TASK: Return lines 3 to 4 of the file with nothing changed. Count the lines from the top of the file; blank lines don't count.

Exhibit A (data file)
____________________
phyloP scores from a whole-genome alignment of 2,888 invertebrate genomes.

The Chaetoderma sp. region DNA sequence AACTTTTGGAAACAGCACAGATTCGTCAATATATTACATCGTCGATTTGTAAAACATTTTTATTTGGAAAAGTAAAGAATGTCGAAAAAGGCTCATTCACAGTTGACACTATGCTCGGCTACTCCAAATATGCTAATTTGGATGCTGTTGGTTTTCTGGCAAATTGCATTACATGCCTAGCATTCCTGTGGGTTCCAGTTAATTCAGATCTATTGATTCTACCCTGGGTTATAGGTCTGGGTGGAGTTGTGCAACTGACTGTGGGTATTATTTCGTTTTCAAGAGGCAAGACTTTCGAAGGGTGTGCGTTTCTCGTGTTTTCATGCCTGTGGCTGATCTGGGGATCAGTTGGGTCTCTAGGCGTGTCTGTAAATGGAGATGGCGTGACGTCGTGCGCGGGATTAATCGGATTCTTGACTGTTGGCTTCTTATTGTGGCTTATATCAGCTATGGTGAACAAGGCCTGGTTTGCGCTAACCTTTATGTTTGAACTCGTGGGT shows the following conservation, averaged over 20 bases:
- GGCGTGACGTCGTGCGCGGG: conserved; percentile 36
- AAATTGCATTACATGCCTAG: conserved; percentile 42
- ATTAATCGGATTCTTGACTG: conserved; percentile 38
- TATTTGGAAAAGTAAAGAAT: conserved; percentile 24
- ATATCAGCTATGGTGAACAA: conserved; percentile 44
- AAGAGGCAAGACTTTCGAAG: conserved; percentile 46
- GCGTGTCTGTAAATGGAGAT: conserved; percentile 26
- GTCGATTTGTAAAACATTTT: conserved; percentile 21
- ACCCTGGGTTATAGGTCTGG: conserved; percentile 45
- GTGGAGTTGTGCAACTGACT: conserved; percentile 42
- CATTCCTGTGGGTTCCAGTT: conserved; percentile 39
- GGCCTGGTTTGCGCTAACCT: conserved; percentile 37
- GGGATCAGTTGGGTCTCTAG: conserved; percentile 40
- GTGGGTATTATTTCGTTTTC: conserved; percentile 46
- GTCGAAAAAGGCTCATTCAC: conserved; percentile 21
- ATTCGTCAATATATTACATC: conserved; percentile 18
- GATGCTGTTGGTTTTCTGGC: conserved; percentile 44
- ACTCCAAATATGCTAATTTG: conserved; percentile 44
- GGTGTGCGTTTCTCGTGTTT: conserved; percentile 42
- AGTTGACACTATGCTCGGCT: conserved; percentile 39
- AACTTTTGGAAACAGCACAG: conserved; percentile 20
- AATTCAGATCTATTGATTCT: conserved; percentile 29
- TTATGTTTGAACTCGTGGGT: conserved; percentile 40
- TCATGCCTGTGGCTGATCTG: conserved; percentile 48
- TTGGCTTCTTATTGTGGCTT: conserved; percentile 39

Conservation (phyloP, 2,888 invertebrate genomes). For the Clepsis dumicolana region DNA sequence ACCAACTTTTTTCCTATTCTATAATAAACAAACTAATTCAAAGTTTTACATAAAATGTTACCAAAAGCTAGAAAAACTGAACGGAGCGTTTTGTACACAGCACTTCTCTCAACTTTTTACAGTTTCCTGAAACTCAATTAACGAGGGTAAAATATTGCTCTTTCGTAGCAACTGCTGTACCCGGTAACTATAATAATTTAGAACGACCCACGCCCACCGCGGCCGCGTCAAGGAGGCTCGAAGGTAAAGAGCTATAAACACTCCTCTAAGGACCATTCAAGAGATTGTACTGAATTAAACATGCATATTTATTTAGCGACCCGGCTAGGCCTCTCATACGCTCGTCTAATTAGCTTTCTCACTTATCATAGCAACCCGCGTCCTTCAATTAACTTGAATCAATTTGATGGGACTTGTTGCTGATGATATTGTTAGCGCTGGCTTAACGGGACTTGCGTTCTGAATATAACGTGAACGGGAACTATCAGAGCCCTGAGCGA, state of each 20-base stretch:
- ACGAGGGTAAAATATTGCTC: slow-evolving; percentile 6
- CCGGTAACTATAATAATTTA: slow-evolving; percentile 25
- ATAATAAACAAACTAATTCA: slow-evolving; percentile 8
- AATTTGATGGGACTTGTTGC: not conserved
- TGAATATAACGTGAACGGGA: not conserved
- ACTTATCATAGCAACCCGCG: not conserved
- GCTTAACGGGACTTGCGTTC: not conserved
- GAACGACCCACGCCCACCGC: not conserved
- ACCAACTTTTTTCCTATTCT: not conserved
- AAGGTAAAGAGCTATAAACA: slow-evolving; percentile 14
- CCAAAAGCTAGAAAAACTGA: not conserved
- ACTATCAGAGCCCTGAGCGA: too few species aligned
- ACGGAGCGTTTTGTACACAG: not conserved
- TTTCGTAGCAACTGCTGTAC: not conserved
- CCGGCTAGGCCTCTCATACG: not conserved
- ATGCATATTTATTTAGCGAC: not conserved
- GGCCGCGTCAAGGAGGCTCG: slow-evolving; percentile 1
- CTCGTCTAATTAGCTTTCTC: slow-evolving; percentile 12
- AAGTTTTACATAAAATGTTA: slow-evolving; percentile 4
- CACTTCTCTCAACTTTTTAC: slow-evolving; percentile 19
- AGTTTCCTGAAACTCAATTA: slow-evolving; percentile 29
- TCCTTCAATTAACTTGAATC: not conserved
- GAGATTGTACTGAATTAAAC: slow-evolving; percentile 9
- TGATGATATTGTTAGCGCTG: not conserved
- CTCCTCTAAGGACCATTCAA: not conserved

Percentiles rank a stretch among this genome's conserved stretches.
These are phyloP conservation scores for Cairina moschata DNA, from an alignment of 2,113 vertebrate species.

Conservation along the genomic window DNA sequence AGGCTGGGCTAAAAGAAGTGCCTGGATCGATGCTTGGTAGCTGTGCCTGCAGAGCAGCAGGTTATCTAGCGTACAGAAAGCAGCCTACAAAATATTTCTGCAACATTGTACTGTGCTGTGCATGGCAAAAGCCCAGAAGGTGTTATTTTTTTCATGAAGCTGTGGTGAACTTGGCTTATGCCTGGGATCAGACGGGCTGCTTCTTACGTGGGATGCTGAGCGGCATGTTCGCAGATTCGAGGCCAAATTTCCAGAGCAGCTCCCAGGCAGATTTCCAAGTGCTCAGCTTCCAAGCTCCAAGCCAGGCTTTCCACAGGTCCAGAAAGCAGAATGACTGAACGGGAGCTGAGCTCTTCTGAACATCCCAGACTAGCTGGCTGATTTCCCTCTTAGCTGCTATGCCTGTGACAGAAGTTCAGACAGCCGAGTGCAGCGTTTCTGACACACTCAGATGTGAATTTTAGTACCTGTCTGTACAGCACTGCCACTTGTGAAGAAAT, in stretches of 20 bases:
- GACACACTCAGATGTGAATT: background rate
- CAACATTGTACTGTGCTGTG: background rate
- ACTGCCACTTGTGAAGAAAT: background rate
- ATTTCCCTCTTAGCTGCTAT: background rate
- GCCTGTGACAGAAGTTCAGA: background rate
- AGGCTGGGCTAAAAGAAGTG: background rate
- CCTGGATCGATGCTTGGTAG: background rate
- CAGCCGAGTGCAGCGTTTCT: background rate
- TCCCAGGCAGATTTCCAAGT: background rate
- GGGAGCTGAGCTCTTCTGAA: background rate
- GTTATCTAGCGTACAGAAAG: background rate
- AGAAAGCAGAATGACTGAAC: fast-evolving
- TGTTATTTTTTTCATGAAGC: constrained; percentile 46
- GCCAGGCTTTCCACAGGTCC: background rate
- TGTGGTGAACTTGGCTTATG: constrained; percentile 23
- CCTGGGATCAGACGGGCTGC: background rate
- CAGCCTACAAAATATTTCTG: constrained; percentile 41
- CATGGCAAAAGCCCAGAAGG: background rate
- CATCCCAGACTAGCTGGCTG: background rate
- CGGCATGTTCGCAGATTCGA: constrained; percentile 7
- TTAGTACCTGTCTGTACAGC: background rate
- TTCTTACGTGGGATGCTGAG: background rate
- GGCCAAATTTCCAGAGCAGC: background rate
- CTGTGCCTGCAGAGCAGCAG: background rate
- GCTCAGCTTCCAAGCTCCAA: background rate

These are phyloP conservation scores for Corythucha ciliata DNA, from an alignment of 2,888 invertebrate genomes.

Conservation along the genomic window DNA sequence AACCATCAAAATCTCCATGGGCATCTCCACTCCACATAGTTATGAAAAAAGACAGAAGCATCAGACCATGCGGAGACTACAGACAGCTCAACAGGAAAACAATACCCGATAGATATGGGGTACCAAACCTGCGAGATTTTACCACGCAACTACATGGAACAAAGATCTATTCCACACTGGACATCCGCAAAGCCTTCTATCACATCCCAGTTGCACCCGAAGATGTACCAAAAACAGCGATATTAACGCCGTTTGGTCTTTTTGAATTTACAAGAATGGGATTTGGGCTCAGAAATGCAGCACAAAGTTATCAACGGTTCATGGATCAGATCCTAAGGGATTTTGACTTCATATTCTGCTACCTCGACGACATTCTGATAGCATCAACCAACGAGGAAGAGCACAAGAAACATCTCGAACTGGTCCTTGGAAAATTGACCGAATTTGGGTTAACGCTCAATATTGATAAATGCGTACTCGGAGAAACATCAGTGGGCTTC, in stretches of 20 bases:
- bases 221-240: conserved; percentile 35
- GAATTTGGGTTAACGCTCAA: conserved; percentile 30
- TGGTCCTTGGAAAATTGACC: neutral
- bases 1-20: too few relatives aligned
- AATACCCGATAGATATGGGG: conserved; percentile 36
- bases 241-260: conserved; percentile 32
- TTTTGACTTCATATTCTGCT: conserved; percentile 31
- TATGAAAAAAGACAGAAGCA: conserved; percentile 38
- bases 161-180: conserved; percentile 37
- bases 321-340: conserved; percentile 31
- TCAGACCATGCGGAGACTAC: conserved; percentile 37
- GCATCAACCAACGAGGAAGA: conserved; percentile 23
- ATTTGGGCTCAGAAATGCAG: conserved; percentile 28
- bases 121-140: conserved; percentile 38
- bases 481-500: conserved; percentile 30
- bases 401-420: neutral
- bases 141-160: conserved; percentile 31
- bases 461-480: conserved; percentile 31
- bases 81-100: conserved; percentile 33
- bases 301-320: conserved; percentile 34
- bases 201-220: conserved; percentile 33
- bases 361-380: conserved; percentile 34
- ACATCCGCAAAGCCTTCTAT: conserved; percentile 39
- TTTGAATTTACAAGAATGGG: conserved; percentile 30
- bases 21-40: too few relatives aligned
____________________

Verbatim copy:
- GGCGTGACGTCGTGCGCGGG: conserved; percentile 36
- AAATTGCATTACATGCCTAG: conserved; percentile 42